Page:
Wednesday, November 26, 2014

Adventure classics -- Fairy tales not just for children

“The Nightingale”

by Hans Christian Andersen


If I had to pick a favorite fairy tale it would be “The Nightingale,” published in 1843, in the first book Hans Christian Anderson wrote that didn’t carry the subtitle “told for children.” Don’t let that stop you from reading it to children. I only wish I could find a volume with pictures as gorgeously grotesque as the 1911 painting by Edmund Dulac that illustrates today’s post, an illustration that reflects Andersen’s combination of transformative beauty with downright neurotic creepiness.

(If you doubt that Andersen’s creations can be as terrifying as anything out of the Brothers Grimm, try reading the unDisneyfied version of “The Little Mermaid” with the mermaid’s tongue cut out!)

Like those folktales collected by Jacob and Wilhelm Grimm, Andersen’s stories have a mythic quality. Unlike them, Andersen’s tales don’t have centuries of oral tradition behind them. We live in an era when new fairy tales are being invented constantly, as with Mary Poppins and The Wizard of Oz, discussed earlier this month. But in the early nineteenth century, inventing fairy tales was something no one had ever done before.

Sure, people had deliberately set out to write moralizing tales for children, most of which left them more determined than ever to be naughty. And there were the old terrifying folktales of child-eating wolves. But to write new tales of overt simplicity, tales with beauty and humor as well as power? That was a new thing under the sun.

The story of Andersen’s infatuation with Jenny Lind, the singer who would be known as the Swedish Nightingale, is legendary. But it was Andersen’s story that gave Lind her nickname, not the other way around. She was still in her teens with her great successes yet to come when she met Andersen in Copenhagen in the summer of 1843.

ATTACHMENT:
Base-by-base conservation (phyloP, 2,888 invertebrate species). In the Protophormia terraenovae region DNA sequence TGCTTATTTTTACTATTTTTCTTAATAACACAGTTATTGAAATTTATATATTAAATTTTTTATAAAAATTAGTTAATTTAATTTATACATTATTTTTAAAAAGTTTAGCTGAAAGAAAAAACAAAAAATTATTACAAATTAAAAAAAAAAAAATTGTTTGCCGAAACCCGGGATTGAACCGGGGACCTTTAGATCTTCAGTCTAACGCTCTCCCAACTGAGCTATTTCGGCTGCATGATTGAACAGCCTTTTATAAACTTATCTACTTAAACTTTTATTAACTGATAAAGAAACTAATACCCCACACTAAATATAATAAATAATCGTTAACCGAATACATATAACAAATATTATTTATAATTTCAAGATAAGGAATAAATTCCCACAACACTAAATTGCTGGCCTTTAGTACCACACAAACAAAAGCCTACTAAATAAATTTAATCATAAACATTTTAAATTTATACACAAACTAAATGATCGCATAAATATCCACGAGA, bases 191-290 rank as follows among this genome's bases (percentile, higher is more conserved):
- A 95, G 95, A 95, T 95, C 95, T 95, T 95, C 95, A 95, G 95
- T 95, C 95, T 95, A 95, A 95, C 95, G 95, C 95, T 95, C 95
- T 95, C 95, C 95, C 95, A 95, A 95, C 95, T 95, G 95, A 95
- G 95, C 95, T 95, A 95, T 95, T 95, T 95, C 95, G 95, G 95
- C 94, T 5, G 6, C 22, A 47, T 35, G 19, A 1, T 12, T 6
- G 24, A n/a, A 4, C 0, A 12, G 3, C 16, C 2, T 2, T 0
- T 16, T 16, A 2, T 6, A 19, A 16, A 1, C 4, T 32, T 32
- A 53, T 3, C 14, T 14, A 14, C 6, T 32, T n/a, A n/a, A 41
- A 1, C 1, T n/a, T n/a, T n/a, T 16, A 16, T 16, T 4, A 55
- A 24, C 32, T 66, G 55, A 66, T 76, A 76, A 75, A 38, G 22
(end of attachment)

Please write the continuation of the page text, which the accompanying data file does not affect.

Each had a rags to riches life, a love of art, and a temperament in keeping with the
Romantic Age. But Lind’s interest never went any deeper than that of a fellow artist. As for Andersen, according to biographer Jackie Wullschlager in Hans Christian Andersen: The Life of a Storyteller, the sexually ambivalent Dane was courting a young man at the same time he wrote love letters to Lind.

It took the combination of Lind’s breathtakingly unsophisticated talent and the opening of the chinoiserie-inspired Danish pleasure garden, the Tivoli, both in that magical summer of 1843, to give birth to “The Nightingale.” “In Tivoli ¼ began the Chinese tale,” was the entry in Andersen's journal October 11, 1843. Twenty-four hours later, the "Chinese tale" was complete.

It’s the story of an emperor and a “small gray bird” whose song is the most wondrous thing in the entire land. The nightingale is the darling of the empire until the emperor receives a present, a jeweled mechanical bird, which “was just as great a success as the real bird, and then it was so much prettier to look at!”

The real nightingale is happy to return to its forest. But at last death comes for the
emperor. And when he lies longing for music, but deserted and without anyone to wind up the mechanical bird, the real nightingale returns, singing so sweetly that death gives up its conquest in exchange for a song from the little gray bird.

The story is available on Amazon for as little as a penny (plus shipping and handling). Or do like I did, and leaf happily through every copy in your local library. (I finally settled on Anthea Bell’s translation for Picture Book Studio USA).

(Next Wednesday, Adventure classics begins a December of spirited adventures with George Macdonald’s The Portent.)

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